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. Last Updated: 07/27/2016

Finding Bin Laden No Easy Task

APAlexander Popov says he was unprepared for Afghanistan`s high mountains and cliffs.
Major General Alexander Popov was prepared for the high mountains, bitter cold and blistering heat. But when the Soviet army crossed into Afghanistan in 1979, he didn't know the caves would be so deep, the tunnels so long or the Afghans so clever at hiding in the daunting terrain that has defied so many invaders in the past.

"I'd worked in the mountains, but those high mountains and cliffs were really impressive. We had to get over our psychological unpreparedness," said Popov, now a senior officer in Russia's peacekeeping forces. "The mountains are difficult to reach. The level of physical preparation has to be very high."

Former Soviet officers say top-flight intelligence will be key to whatever operation the United States and its allies may undertake against Afghanistan, where Osama bin Laden, the chief suspect in the terror attacks in New York and Washington, is believed to be hiding.

"Strictly from my experience, I want to say that for the preparation of such an operation, above all full-scale intelligence in all forms and methods is needed," Lieutenant General Boris Gromov, who led the Soviet retreat from Afghanistan, said in written answers to questions.

Defense Minister Sergei Ivanov said last week that Russia already is providing the United States with intelligence about Afghanistan as part of the Kremlin's efforts to cooperate with the war against terrorism and the search for bin Laden.

Russian military officials have declined publicly to be specific about what intelligence their country will provide. But interviews with veterans of the Soviet Union's failed 10-year war in Afghanistan indicate they could have a lot to share.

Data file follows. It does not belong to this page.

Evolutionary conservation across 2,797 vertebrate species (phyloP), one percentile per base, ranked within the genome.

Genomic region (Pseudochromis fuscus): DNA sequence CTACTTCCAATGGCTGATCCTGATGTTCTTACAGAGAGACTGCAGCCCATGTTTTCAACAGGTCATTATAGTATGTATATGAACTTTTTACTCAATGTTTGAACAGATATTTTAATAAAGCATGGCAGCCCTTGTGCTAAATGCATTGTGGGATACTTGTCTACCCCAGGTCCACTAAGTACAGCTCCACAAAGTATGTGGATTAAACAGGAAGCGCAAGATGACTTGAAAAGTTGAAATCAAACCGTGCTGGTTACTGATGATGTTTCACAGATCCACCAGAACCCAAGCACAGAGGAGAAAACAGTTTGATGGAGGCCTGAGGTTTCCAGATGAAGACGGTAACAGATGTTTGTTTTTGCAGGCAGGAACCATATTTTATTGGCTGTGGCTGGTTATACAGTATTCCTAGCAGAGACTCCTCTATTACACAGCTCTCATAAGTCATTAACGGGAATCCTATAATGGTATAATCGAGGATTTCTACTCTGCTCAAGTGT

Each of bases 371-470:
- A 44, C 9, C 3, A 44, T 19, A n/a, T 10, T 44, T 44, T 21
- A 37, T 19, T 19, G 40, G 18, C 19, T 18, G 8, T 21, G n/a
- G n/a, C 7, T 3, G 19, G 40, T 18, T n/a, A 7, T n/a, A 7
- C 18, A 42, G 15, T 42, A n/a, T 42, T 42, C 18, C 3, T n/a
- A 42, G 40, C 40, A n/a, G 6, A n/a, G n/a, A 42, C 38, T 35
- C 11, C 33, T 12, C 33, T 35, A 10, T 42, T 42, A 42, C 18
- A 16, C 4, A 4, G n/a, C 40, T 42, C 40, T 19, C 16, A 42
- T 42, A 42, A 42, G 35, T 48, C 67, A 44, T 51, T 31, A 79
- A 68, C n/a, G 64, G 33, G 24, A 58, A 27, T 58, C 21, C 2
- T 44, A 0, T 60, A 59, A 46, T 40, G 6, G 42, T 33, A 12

"The U.S. secret services must use our experience and knowledge in preparations for the strikes against Afghanistan," said Major Valery Misil, who was a deputy commander of a special KGB task unit in Afghanistan. Misil served in Paktika province south of Kabul near the border with Pakistan.

"I can draw the maps of this province, and I can recollect how the terrain looks with all the caves, passes and brooks. One of the Taliban bases is located there," sai Misil, who is now a reserve officer. "We are ready to share our experience with the U.S. and work with them as military experts."

Popov, a paratrooper who commanded a tactical unit and a reconnaissance group during two tours of Afghanistan, says knowledge of the country's geography is paramount.

The United States has sophisticated satellite mapping capability, electronic surveillance and a host of other technological intelligence means. But that's not all it will take to provide a comprehensive picture of the whereabouts of the Taliban forces -- and bin Laden.

Major General Makhmud Gareyev was a senior military adviser during the Soviet occupation to Afghan President Najibullah, who was overthrown by Islamic insurgents in 1992 and hanged by the Taliban four years later. After the Soviet pullout in 1989, Gareyev stayed behind to support Najibullah.

Afghanistan, Gareyev says, is crisscrossed by caves, tunnels and trenches, some of which go back more than a hundred years to the time when the Afghan tribes fought the British.

"Some of them have been dug and developed since" the Soviet departure, said Gareyev, now president of the Academy of Military Sciences in Moscow. "There are thousands of them. You don't have to agonize over it to get information on them. You have to pay."

The Russians warn that the Americans will have to know the languages, recruit agents and win over the Afghan people. "The most difficult thing will be to set up an intelligence system, a network," Gareyev said.

Even after a network is established, further dangers lie ahead. Veteran organizations in Russia and other former Soviet republics are testament to the treachery of waging war in Afghanistan. Almost every veteran knows somebody who lost a leg, or an arm.

"One of the most dangerous things is the mines," said Popov. "They are specialists in mines, surprises." Doorknobs, television sets, even cigarette packages can be mined, he added.

With all those traps laid so carefully for so long, bin Laden could hide for a very long time, the Russians believe. "If you can't identify where he is," Popov said. "You won't be able to get him."